The Greeks spoke of Charon, a boatman who would ferry the dead across the mythical river Styx. A species of catfish in South Asia has developed a similar reputation. Of taking the dead. Not to transport them to to the Underworld. But to consume their flesh. I am speaking of the Goonch (Bagarius yarrelli). Found in the fast flowing waters of South and South East Asian rivers, it belongs to the genus Bagarius of the family Sisoridae. The Sisoridae are an Asian group that have evolved to inhabit fast flowing waters. They have adaptations to hold on to the substrate. The genus contains four extant species and an extinct one (from Sumatra, Indonesia).

The Goonch acquired notoriety after a series of attacks on people (those who where alive, not dead) in villages along the Kali River (on the Indo-Nepal border) between 1998 and 2007. The Kali (also known as the Sharada, Mahakali and Kali Gad) is a sizable tributary of the Ganges that originates in the Himalayas. The Goonch (or Giant Devil Catfish) in this river are said to have developed a taste for human flesh having fed off corpses disposed in the river (a practice that is part of the local community’s funeral rites). Soon, the catfish switched from the dead to the living. Young boys swimming in the cold waters of the Kali were taken down by hungry Goonch lurking in the depths.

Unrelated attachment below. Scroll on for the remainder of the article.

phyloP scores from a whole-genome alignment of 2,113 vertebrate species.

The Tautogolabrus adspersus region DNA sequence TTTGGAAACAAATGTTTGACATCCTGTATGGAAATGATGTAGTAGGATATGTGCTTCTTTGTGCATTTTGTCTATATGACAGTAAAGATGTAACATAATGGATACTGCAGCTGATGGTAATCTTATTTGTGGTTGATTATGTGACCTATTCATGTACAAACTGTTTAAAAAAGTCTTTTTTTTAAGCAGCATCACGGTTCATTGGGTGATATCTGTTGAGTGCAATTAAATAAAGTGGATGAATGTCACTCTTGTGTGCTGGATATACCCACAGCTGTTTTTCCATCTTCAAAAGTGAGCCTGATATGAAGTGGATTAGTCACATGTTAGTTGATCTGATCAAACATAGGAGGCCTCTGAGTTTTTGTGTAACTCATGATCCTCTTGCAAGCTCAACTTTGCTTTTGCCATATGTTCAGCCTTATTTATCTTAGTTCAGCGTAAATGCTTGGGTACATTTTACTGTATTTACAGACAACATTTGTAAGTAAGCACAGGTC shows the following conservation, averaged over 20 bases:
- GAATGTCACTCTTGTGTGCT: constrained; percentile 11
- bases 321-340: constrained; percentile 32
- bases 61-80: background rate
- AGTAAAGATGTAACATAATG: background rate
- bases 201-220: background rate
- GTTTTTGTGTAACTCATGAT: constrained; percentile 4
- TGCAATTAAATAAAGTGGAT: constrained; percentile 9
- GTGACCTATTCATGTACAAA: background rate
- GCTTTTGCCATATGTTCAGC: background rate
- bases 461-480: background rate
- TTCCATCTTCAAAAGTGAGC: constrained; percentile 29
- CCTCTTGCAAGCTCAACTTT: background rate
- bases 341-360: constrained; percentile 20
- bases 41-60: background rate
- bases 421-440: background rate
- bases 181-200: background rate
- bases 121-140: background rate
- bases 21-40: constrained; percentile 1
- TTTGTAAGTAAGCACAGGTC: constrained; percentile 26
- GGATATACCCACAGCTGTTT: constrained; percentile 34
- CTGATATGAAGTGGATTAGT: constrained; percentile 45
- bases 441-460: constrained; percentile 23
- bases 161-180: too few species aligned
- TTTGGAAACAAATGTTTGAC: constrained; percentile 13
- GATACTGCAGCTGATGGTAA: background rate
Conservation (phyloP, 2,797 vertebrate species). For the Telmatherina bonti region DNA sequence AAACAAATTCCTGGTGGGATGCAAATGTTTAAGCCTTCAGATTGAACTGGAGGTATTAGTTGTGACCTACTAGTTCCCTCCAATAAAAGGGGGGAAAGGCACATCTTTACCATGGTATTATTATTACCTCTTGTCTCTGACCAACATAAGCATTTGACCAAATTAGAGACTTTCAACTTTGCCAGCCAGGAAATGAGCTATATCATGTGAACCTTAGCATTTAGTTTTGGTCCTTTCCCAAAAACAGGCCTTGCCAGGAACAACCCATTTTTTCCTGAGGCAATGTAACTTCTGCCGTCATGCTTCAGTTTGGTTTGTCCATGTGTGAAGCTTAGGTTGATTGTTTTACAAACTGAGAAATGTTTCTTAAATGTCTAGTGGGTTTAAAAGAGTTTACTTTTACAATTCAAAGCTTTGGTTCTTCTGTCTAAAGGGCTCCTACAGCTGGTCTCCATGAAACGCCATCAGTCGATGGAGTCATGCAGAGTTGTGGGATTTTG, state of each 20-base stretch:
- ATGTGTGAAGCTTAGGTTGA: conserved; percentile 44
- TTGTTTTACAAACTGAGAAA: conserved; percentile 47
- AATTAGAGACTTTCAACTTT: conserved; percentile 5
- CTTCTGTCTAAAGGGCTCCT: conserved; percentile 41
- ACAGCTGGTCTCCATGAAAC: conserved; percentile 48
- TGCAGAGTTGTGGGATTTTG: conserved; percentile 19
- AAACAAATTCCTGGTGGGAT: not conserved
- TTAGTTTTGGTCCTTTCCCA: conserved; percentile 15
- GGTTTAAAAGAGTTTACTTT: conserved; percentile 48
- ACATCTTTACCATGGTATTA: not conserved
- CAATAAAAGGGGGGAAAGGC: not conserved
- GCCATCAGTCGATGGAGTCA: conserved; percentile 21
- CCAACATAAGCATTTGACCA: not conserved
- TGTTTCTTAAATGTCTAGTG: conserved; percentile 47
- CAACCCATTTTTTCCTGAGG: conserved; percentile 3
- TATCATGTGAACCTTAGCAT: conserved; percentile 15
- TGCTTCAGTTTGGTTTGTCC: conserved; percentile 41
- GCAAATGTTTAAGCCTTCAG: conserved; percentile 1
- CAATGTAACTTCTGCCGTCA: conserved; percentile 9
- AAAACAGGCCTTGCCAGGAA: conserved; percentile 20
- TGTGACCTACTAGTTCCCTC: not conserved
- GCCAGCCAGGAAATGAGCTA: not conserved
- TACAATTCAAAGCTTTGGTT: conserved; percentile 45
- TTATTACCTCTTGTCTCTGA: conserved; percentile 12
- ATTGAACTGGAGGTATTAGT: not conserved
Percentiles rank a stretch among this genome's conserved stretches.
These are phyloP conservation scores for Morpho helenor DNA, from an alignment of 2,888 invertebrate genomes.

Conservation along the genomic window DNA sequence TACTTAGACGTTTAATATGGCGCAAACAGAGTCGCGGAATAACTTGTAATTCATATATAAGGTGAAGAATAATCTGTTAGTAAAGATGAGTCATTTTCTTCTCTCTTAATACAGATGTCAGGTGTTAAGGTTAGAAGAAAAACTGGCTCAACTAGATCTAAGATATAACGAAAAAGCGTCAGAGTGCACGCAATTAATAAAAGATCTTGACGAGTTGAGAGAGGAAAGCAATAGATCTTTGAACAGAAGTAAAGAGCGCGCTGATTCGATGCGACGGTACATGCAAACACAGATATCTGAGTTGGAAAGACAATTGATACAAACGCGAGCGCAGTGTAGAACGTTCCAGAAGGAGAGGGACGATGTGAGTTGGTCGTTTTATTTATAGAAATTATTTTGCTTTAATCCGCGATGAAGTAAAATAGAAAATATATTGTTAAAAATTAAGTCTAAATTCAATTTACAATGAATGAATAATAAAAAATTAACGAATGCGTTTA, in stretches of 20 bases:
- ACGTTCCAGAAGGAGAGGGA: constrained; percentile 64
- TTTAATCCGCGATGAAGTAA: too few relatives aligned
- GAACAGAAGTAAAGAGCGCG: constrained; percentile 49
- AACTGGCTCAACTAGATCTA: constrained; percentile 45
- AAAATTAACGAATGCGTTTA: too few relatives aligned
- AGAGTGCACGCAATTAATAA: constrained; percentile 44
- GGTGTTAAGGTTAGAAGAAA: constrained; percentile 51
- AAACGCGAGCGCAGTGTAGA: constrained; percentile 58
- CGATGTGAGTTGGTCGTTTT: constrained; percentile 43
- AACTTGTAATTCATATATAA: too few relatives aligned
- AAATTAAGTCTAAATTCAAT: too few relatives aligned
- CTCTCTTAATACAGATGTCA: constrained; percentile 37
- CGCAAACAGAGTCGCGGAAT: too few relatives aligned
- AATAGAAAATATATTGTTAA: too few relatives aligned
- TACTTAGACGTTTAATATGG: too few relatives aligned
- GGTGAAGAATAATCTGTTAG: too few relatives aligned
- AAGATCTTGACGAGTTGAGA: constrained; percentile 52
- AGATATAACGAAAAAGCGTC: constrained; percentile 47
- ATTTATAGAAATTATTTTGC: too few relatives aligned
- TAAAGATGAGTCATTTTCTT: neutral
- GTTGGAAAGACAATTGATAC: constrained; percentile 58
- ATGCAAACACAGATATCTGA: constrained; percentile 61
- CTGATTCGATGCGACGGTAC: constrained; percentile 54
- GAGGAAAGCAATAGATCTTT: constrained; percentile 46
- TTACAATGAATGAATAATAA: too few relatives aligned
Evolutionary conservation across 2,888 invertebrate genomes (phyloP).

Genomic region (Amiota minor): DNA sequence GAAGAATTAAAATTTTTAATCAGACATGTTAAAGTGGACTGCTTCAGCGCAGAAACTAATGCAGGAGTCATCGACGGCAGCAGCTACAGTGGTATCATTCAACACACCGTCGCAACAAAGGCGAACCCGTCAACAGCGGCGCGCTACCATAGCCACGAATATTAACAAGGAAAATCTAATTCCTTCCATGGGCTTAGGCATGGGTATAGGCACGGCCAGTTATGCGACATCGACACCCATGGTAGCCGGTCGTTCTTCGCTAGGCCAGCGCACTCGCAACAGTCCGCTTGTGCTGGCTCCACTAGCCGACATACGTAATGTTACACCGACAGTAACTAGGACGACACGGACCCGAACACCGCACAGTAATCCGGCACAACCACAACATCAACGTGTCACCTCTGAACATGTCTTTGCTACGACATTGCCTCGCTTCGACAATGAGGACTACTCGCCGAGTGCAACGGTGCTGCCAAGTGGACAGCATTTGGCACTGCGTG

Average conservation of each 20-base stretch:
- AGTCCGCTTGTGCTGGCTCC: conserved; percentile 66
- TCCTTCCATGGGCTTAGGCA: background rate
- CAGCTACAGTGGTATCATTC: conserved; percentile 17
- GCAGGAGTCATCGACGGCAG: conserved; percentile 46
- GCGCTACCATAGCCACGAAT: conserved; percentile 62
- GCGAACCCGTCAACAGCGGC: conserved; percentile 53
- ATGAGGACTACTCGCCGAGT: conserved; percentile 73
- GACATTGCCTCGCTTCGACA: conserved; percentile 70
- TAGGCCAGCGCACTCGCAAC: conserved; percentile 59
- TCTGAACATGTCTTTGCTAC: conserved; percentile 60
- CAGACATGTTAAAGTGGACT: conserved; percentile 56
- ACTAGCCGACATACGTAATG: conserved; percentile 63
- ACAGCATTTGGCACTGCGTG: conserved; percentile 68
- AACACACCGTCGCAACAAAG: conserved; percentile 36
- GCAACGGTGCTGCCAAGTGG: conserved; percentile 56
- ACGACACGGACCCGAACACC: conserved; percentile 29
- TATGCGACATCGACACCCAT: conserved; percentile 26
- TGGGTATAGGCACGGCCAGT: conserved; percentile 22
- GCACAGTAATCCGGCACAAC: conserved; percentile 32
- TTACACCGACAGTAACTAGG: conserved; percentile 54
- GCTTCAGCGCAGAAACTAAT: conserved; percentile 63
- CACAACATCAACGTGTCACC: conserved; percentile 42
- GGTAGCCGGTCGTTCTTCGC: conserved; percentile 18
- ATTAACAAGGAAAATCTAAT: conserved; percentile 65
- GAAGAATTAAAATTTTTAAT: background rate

Goonch can grow very large, reaching lengths of 2 m and weighing as much as 135 kg (attributed to a specimen caught in the Krishna River in Karnataka, a state in South India). The species is known as Kurudi in Kannada and Baghair in Bengali. They are said to live among the large boulders scattered on the bed of torrential streams and rivers. Prawns, aquatic insects and smaller fish form the natural prey base of the Giant Devil Catfish. The stories were widely reported and became part of the Animal Planet series ‘River Monsters’ (featuring the British angler, Jeremy Wade). The huge size they achieve certainly makes them capable of being a threat to children and small livestock.

Image Attribution: The image above, sourced from Wikimedia Commons, shows an illustration of the Goonch from ‘Transactions of the Zoological Society of London, Volume 2′ (dating back to 1839). This particular painting was done by J. Swaine.